We’ve known for a while that the Bush administration’s fiscal policy can roughly
be summed up as "throw money at anything that moves; reduce taxes on anything
with money". But this really takes the biscuit: the White House has now
managed to dream up a plan to spend $1.5
billion to promote marriage.
Most of us have daydreamed occasionally about what we’d do if we won the lottery,
and had $1 million or 10 million or $100 million to spend. At some point, the
amount of money just becomes ludicrous, and you have to start dreaming up increasingly
outlandish notions just to make a dent in it. But $1.5 billion on marriage?
What are you going to do, give 150,000 couples a $10,000 wedding each?
We’re told that "under the president’s proposal, federal money could be
used for specific activities like advertising campaigns to publicize the value
of marriage". With that kind of money, he could buy every single spot in
the Super Bowl ten times over, or alternatively buy every single ad page in
every single Condé Nast magazine for an entire year. If that’s what marriage
is worth, how much will he spend on babies next year, I wonder?
Hilariously, the Times characterises the program as being "relatively
inexpensive", without bothering to say what it’s inexpensive relative to.
The cost of invading Iraq, perhaps?
Politically, I have to say, the move makes enormous amounts of sense, killing
lots of birds with one stone.
- It’s almost impossible for Democrats to oppose: anybody who speaks out against
it will be "anti-family" and "anti-marriage". So Bush
will continue to set the agenda, while the Dems struggle to keep up.
- It appeals directly to fast-growing evangelical churches, who believe strongly
in the sanctity and desirability of marriage.
- And if you combine those two reasons, you get the real kicker: it’s almost
impossible for homophobic "pro-family" types to oppose. You can’t
oppose a pro-marriage program, especially when it’s confined to heterosexuals,
on the grounds that it’s not an anti-gay-marriage constitutional amendment.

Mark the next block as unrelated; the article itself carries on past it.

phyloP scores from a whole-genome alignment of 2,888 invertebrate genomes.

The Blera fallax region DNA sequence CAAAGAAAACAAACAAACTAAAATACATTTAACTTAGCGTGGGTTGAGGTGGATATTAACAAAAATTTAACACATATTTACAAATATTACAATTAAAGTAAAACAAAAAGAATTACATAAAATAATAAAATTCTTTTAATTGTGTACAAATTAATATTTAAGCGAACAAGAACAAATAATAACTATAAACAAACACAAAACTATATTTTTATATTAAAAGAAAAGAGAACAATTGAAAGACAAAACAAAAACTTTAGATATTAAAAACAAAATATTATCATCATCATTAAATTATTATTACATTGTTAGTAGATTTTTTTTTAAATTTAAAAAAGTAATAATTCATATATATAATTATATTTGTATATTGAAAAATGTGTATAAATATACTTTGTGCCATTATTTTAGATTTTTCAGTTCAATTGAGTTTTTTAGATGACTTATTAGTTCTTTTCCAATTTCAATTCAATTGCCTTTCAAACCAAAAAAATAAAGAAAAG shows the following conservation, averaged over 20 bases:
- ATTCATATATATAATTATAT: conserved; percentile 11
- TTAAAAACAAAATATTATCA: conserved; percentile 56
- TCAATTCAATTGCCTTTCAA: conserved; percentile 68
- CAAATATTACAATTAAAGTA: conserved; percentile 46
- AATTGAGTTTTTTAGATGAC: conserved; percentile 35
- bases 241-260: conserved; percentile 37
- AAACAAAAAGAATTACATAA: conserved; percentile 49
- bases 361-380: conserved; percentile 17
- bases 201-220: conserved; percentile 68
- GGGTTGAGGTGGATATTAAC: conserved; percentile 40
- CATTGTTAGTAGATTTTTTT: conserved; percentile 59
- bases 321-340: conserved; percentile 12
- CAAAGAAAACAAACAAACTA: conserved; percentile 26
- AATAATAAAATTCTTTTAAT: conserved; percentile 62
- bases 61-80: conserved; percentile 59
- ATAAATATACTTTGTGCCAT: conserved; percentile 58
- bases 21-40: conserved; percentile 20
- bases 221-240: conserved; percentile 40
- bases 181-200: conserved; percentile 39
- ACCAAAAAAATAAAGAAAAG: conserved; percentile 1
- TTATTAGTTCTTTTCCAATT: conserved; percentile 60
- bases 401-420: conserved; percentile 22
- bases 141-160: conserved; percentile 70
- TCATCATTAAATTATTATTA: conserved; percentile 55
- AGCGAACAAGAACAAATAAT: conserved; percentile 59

No one ever said that Karl Rove wasn’t clever: he’s throwing the rabid Christian
right a bone to shut them up during the general election, when the last thing
he needs is a bunch of grass-roots supporters banging on about gay marriage
and constitutional amendments. That kind of rhetoric might get votes in Alabama,
but what Bush really needs is California and Florida, both of which are crawling
with gays and gay-friendly voters.
There’s nothing gay-friendly about this proposal, of course. That’s the genius
of it: in order to quash the unhelpful gay-marriage debate, Rove is trying to
quieten down the agitators on the right, rather than the pro-gay campaigners
on the left. He’s even rolling out Wade Horn, the assistant secretary of health
and human services for children and families, to say things like "If a
gay couple had a child and they were poor, they might be eligible for food stamps."
Gee, thanks, Mr Horn, I didn’t realise there was a movement afoot to deny food
stamps to otherwise-eligible homosexuals. (In contrast, of course, if a straight
couple had a child and they were poor, the government would be falling over
itself trying to use that $1.5 billion to make sure they got married and stayed
But my favourite bit of the article is this:
This year, administration officials said, Mr. Bush will probably visit programs
trying to raise marriage rates in poor neighborhoods.
"The president loves to do that sort of thing in the inner city with
black churches, and he’s very good at it," a White House aide said.
Of course he "loves to do that sort of thing in the inner city".
Fly in, get your picture taken with a passell of grinning brown children, shake
hands with a priest, and fly out again. Does wonders for your reputation as
an elitist oligarch who only looks out for his bazillionaire friends.
The sad thing is that in its own narrow way, the thinking behind this program
might well be right. Yes, if you persuade young parents to get married and commit
to bringing up their children in a stable family environment, then those children
are likely to turn out healthier, richer, better educated, and less likely to
be in trouble with the law.
On the other hand, if you really wanted healthier and better educated
children in the inner cities, maybe you’d invest a bit more in, well, healthcare
and schools. But providing healthcare for all children is "socialistic"
and beyond the pale, while any attempt to redirect funds from richer to poorer
school districts is "class warfare". This, on the other hand,
telling everybody to marry up and settle down, this is compassionate
conservatism. Do try to keep up.
Most depressing of all, thanks to Bill Clinton, who unforgivably signed the
Defense of Marriage Act into law, we can’t even have a sensible debate about
whether the benefits of this program should be extended to gay couples as well
as straight ones. It might be desirable in theory, but unfortunately, thanks
to DoMA, it would be illegal.
So we’re left with yet more hugely expensive photo-opportunities, trying to
solve deep social problems while using only techniques with an overtly religious
bent. I’m sure that Joe Lieberman will be leading the applause when this is
announced in the State of the Union. Separation of church and state, my arse.
Remember that the first words David Frum heard when he started working at the
White House were "missed you at Bible Study".